Yesterday, U.S. Senators Ben Cardin (D-MD) and Charles Schumer (D-NY) introduced important legislation to punish voter suppression and intimidation tactics. The bill fills in important gaps in federal law by creating tough new criminal and civil penalties for those who create and distribute false and deceptive voting information and campaign literature, says Project Vote.
“In this year, when hurdles to voting have been spreading across the states like wildfire, it is especially important to have a federal law that addresses some of the most egregious voter suppression tactics,” says Michael Slater, executive director of Project Vote.
The Deceptive Practices and Voter Intimidation Prevention Act of 2011 applies to false communications that occur during the last 90 days before an election, such as literature listing the wrong date or time for the election, giving inaccurate information about voter eligibility, or promoting false endorsements of candidates. These underhanded practices are most often targeted to minority populations and are designed to suppress turnout.
Just last week, Paul E. Schurick, the campaign manager for Maryland’s former Gov. Robert L. Ehrlich’s (R), was found guilty of four counts of election law violations stemming from ordering robocalls. Those calls targeted Black voters and told them not to go to the polls. “As the nation prepares for another historic election, this is the right time to send a strong message that campaigns must end their dirty tricks,” says Slater.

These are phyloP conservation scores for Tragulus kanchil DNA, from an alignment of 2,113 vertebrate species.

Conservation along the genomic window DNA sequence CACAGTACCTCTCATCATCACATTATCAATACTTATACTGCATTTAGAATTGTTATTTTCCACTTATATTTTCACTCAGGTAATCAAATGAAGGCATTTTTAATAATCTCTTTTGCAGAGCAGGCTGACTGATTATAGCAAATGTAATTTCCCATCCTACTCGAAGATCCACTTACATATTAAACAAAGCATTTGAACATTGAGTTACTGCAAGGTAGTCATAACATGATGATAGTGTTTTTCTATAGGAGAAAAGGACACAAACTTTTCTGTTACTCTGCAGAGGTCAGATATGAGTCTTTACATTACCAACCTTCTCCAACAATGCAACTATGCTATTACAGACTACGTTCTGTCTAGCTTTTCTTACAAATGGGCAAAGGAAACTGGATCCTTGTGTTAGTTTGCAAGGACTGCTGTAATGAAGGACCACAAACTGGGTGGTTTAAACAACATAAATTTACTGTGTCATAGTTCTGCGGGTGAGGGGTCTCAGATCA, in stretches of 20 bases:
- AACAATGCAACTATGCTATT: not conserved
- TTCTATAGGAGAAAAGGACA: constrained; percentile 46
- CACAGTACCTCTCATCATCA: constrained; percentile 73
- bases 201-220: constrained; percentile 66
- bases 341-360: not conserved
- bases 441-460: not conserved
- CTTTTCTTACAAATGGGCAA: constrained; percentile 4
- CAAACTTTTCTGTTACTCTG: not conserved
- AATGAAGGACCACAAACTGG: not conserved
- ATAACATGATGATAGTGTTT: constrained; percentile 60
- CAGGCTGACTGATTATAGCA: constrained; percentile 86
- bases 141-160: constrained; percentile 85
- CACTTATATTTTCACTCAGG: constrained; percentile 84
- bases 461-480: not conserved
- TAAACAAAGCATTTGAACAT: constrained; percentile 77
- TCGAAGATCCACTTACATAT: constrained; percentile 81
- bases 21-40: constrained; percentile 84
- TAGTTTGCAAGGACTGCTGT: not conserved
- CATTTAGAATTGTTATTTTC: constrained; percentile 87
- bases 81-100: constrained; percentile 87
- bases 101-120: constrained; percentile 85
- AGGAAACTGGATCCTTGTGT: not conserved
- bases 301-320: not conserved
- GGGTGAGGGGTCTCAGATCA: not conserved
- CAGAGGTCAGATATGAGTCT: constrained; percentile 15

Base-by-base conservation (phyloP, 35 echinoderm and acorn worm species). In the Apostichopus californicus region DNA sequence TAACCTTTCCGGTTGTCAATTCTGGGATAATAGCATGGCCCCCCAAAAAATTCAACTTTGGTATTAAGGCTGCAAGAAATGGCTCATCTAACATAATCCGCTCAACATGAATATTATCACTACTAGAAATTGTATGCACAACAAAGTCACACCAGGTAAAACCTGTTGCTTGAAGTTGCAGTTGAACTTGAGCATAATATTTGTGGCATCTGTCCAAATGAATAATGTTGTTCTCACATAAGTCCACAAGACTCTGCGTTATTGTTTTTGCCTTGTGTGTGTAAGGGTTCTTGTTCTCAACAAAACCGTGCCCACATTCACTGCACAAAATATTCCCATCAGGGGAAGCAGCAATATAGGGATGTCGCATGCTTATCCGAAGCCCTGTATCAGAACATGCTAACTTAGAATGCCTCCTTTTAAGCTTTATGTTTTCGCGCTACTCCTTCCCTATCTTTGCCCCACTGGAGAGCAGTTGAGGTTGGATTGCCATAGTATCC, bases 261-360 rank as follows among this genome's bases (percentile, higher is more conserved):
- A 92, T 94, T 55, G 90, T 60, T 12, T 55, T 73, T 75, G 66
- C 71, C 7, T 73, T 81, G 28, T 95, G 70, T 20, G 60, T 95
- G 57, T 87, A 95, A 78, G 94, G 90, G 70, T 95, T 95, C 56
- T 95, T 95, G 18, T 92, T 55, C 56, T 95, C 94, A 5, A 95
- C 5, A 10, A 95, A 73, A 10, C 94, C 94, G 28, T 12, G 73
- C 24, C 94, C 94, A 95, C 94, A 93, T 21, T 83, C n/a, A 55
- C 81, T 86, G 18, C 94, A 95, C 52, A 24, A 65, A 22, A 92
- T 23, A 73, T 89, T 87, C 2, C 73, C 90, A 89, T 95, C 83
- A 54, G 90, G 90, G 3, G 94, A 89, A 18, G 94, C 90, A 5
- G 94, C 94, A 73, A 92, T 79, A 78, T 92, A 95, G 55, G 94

On Tuesday, Attorney General Eric Holder spoke out against the trend of voter suppression we’re seeing across the country. Holder reminded the nation that voting is a right, without which all others are meaningless. He delivered this speech from the library of President Lyndon B Johnson, who signed the Voting Rights Act of 1965. As Johnson once said, “It is wrong – deadly wrong – to deny any of your fellow Americans the right to vote in this country.”
“Project Vote is hopeful that the Deceptive Practices and Voter Intimidation Prevention Act of 2011 will become a new tool for combating attacks on voters as we work to ensure expanded voter participation,” says Slater. “Our democracy works best when every American participates.”